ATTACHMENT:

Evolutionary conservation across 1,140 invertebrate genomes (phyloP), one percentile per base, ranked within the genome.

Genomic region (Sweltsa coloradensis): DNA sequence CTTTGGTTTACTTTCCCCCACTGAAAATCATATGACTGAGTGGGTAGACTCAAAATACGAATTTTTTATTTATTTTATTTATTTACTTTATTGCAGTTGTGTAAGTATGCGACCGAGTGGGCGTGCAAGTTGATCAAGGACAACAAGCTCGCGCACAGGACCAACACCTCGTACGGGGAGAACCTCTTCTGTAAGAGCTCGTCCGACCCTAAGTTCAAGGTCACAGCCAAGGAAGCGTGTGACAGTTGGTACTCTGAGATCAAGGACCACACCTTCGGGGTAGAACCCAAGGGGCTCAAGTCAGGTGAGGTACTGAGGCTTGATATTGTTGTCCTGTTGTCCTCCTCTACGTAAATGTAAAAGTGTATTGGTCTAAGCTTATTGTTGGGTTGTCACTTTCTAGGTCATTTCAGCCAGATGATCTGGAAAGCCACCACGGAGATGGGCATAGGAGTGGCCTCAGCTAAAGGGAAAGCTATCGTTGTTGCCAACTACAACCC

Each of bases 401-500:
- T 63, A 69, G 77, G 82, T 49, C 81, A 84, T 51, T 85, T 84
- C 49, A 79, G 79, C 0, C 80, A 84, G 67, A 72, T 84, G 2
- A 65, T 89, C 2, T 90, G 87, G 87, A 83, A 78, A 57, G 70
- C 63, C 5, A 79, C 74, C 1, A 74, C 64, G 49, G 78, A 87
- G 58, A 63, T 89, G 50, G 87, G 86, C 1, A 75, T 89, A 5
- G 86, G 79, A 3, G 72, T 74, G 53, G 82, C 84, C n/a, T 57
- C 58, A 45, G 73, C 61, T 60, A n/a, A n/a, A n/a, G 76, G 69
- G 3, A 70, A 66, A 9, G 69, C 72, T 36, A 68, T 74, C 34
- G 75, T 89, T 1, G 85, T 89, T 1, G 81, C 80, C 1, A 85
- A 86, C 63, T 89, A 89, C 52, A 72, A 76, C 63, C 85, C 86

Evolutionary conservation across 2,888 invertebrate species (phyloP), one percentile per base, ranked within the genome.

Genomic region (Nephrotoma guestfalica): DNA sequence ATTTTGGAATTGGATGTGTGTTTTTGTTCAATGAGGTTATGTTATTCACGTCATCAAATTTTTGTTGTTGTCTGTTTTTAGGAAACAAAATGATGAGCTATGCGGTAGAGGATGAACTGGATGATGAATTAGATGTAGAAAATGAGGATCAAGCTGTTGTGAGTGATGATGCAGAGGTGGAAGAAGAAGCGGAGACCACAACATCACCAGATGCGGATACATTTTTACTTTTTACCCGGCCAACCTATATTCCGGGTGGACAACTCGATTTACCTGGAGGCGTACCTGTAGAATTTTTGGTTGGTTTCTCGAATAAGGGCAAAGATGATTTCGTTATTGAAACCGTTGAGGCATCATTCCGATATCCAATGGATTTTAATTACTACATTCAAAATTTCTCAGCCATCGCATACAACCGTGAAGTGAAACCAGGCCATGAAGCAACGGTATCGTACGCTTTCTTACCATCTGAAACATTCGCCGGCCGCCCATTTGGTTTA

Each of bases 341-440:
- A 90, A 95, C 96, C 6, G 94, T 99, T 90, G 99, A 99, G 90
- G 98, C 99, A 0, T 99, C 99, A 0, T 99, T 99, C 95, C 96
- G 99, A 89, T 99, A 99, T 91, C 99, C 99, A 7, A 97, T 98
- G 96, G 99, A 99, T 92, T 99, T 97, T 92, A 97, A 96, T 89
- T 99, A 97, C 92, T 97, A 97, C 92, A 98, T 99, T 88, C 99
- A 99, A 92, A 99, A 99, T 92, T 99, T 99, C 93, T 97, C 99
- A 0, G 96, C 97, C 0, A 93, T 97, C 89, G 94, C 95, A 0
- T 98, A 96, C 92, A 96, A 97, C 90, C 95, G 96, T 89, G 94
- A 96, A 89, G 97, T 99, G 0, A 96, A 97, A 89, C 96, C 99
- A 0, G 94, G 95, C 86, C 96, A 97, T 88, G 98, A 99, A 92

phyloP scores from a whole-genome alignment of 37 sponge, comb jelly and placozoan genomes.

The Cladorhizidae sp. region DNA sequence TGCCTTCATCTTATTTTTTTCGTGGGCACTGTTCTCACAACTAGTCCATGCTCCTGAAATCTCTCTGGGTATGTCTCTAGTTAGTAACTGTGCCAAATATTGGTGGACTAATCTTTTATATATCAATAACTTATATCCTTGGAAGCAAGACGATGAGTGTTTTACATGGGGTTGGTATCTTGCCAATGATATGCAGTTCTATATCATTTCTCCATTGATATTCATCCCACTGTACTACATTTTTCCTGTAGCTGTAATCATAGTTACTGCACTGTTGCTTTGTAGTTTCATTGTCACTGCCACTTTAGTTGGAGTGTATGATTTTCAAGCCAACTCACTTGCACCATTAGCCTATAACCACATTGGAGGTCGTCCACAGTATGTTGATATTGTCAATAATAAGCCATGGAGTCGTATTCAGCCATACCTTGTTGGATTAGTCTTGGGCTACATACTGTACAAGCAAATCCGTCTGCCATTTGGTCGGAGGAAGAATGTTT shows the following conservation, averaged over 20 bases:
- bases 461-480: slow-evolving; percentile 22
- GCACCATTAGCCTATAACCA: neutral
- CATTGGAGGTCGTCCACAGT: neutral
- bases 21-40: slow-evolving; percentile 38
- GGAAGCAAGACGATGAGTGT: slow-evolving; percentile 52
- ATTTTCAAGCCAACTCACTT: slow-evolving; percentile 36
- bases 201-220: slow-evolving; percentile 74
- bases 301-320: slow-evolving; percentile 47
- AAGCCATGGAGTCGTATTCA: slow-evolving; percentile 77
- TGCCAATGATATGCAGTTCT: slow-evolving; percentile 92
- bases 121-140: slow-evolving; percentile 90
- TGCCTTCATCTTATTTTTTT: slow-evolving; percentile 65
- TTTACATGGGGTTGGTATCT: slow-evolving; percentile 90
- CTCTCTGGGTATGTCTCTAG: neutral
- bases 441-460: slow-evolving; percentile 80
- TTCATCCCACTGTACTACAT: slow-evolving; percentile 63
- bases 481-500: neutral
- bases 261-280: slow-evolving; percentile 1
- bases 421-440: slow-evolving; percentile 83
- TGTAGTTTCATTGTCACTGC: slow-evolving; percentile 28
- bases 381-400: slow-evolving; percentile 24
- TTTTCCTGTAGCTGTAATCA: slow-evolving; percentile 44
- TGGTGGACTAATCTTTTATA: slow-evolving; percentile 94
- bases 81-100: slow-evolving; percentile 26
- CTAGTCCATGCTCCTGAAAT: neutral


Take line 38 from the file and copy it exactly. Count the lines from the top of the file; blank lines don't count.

- TGCCAATGATATGCAGTTCT: slow-evolving; percentile 92